Atrial fibrillation (AF) is the most common—and perhaps most insidious—form of heart rhythm disturbance and treating it has become the focus of a group of bioengineers, imaging physicists, and physicians at the University of Utah.
In atrial fibrillation, the upper two chambers (the left and right atria) of the heart lose their synchronization and beat erratically and inefficiently. The same condition in the lower chambers (ventricles) of the heart is fatal within minutes and defibrillators are necessary to restore coordination. In the atria, death is by stealth and occurs over years, which is both good news and bad.
Because it is not immediately fatal, there is time to treat atrial fibrillation–but also time to ignore it. While it is not immediately life-threatening, AF does immediately reduce the pumping capacity of the heart and elevates the heart rate of the entire organ. Patients cannot be as physically active as they often wish but many adjust to the symptoms and live with the disease untreated for many years.
Untreated atrial fibrillation, however, has long term dangers that we are only just grasping fully. AF results in a dramatic rise in stroke, the third most common cause of death in the United States. AF not only increases the likelihood of stroke (15% of all strokes are the result of AF), but also worsens the results of a stroke when it occurs. Treatment of AF represents a significant health-care burden ($17 billion/year) with a mean lifetime cost from AF related stroke estimated to be $140,000 per patient. AF now affects 2.5 million Americans and is predicted to afflict over 5 million by 2050.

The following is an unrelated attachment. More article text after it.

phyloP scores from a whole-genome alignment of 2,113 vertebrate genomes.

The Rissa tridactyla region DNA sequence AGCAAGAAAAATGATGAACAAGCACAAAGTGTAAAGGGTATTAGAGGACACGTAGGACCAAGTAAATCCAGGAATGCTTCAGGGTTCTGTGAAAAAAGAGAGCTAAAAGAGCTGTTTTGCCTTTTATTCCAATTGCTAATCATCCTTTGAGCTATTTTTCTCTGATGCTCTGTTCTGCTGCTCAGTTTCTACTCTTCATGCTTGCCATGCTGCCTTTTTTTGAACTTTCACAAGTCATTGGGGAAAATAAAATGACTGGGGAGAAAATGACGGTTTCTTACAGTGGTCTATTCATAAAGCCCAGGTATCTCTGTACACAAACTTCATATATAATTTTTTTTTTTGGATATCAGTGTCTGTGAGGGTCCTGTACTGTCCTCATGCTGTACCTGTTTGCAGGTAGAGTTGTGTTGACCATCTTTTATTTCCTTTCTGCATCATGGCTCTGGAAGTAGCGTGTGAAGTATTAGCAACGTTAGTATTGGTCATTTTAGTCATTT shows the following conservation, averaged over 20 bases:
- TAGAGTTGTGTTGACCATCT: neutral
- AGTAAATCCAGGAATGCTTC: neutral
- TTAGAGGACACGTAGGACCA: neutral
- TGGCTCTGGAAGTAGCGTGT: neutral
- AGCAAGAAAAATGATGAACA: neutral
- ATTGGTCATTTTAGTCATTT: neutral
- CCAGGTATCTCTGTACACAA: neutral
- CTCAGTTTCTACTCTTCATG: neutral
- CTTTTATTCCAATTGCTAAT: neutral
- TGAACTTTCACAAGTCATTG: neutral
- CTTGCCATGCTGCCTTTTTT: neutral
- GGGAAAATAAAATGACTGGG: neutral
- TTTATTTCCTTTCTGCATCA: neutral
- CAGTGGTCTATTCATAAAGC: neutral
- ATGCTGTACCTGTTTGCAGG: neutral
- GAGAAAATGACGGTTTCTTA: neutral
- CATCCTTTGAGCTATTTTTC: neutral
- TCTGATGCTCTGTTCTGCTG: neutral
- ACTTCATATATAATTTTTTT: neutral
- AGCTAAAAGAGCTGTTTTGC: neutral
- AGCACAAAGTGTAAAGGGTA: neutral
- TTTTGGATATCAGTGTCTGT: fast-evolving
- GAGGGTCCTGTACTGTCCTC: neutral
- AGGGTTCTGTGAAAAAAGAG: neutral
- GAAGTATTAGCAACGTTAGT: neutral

A group of scientists and physicians are the University of Utah is addressing the growing problem of atrial fibrillation through a combination of high tech interventional therapy, multimodal medical imaging, image processing and analysis, and computer science.
This form of treatment is known as "atrial ablation" and requires that large areas of the posterior wall of the left atrium be rendered electrically inactive. This part of the heart is the origin of the fibrillation and by suppressing its electrical activity, the heart can return to—and, more importantly, stay in—normal rhythm. To carry out ablation, the physician, under image guidance, places a catheter in the left atrium and uses it to apply radiofrequency (RF) energy to heat a series of small spots, called "lesions" on the atrial wall.
Although atrial ablation is the only intervention that can permanently suppress atrial fibrillation without the use of supplemental drugs (which are required for the lifetime of the patient), its use is currently limited. Ablation is currently applied less than 0.1% of AF patients, even though it can achieve success rates as high as 70–80%. Many of the reasons for such limited use are technical. The procedure is difficult to execute well and requires manual integration of information from many sources to follow a moving target at millimeter accuracy with a device that could burn through the entire heart is applied to the wrong place for too long.